Female boomers take an equally pragmatic view. They love a five-pack of black cotton-rich ankle socks from John Lewis. They did recently buy a Lurex pair after watching Griselda, but they were so scratchy and uncomfortable that they got binned. Boomers can bin things with impunity, because they’re all millionaires.

Trainer socks, £8 for 3, John Lewis

Gen X (1965 - 1980)

They’ve tried the hoicked-up sock trend in the privacy of their bedroom (worn with Hokas, black leggings and a Burberry trench). But it’s a hard “no” from them. Brought up on a diet of fashion magazines that asked them to consider whether their body shape was an apple or a pear, they’re hardwired to judge every microtrend on the sole basis of whether it’s flattering. 

Those same magazines that told them they were pear-shaped also told them that only tall women should wear calf-length boots. So why would they wear a calf-length sock? Socks should lengthen the leg, not appear to truncate it. This is why they’re married to their sockettes, little nylon thingies that look invisible under trainers. For actual sport, they’ll concede to wearing sports socks, but only low-cut ones. Ankle socks are solely for ankle boots (they have a lot of ankle boots), but only because sports socks fall off.

Footie socks, £6.99 for 3, Calvin Klein at TK Maxx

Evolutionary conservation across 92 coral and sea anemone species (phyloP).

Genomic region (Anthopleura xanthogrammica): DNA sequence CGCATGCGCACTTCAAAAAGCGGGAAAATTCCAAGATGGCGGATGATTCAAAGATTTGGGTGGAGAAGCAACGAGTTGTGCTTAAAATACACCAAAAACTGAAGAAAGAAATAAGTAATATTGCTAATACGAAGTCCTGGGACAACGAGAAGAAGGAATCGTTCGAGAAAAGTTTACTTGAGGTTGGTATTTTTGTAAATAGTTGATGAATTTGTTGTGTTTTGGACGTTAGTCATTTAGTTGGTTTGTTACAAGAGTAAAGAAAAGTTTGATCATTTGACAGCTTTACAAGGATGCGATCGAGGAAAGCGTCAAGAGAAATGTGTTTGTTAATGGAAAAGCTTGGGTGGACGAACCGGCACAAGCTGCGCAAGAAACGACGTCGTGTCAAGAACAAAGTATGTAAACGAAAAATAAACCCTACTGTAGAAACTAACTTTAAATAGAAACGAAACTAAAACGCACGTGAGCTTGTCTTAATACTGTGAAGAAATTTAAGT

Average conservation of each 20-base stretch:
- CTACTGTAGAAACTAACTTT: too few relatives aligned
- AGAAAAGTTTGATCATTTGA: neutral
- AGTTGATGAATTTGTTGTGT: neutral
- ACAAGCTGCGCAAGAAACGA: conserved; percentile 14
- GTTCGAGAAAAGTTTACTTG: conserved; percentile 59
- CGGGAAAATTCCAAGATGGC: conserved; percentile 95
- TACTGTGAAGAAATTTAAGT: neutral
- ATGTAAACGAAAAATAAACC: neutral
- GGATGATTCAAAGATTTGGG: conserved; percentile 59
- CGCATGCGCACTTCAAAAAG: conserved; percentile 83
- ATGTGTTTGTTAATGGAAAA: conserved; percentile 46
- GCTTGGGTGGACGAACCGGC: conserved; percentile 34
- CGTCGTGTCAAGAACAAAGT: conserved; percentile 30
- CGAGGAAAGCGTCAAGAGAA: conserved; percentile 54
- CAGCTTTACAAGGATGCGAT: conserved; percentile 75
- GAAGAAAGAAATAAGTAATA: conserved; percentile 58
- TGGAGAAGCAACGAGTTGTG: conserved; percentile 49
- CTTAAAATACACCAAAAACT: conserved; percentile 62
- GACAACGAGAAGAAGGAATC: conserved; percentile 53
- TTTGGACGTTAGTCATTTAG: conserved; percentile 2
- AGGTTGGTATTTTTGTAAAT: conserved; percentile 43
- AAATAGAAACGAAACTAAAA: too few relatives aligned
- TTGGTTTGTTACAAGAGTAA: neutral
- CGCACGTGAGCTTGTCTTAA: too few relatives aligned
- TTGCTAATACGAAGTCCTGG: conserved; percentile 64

Millennials (1981 - 1996)

While it’s true that millennials own more than their fair share of sports socks, it would be unfair to say that these are all they wear. Being priced out of the property market and forced to rent has, out of necessity, made them adaptable, and they apply the same pragmatism to their sock drawer as they do with the rest of their lives. 

They have socks for most occasions: red socks for when they’re meeting their hipster friends, silver socks for parties, and yes, sports socks for running in, because they’re practical. Long accustomed to being the butt of other generations’ jokes, being maligned for their socks at least represents a step change from being maligned for eating too many avocados and destroying the rainforests. Sports socks are a no: Nike and Adidas are too cliched. They’ll get theirs from Arket or Uniqlo. 

Ribbed socks, £3.90, Uniqlo

Gen Z (1997 - 2012)

Ask Gen Z why they wear shin-length sports socks and they’ll say “IDK”. So let’s enlighten them. They wear them because Kendall Jenner, Kaia Gerber and the Hadid sisters do, who wear them because their PT (personal trainer) does, although he calls them “tube socks”, as is the American way. This is a post-workout look imported from LA, and has been adopted wholesale in the UK, right down to the Ugg Ultra Minis/Birkenstock Bostons/Gucci pool slides their idols (“don’t say idols – cringe”) team them with. Like baseball caps and iced matcha lattes, shin-length socks signal to other Gen Z-ers that you’re not a neek. 

But if millennials want to co-opt the look, they’re welcome to. It’s totally last month. Gen Z has already moved on to knee socks: black, nylon, 15 denier, as seen on Sabrina Carpenter. These, they’ll wear with pleated mini skirts and loafers. Surely, the elder millennials won’t copy that. Cosplaying a schoolgirl at 41 would be too jarring. 

Sheer 20 denier socks, £11, Falke

Gen Alpha (2013 – ) 

Given that some of them are still pre-verbal, it’s hard to arrive at an exacting conclusion for this demographic. What’s that you say? “Stop putting those weird things over my toes?” Those old enough to talk reveal that their drawers are full of Kindness Socks or at least socks made either from bamboo or organic cotton because mummy says they’re more sustainable. 

Bamboo socks, £19.50 for 4, Bam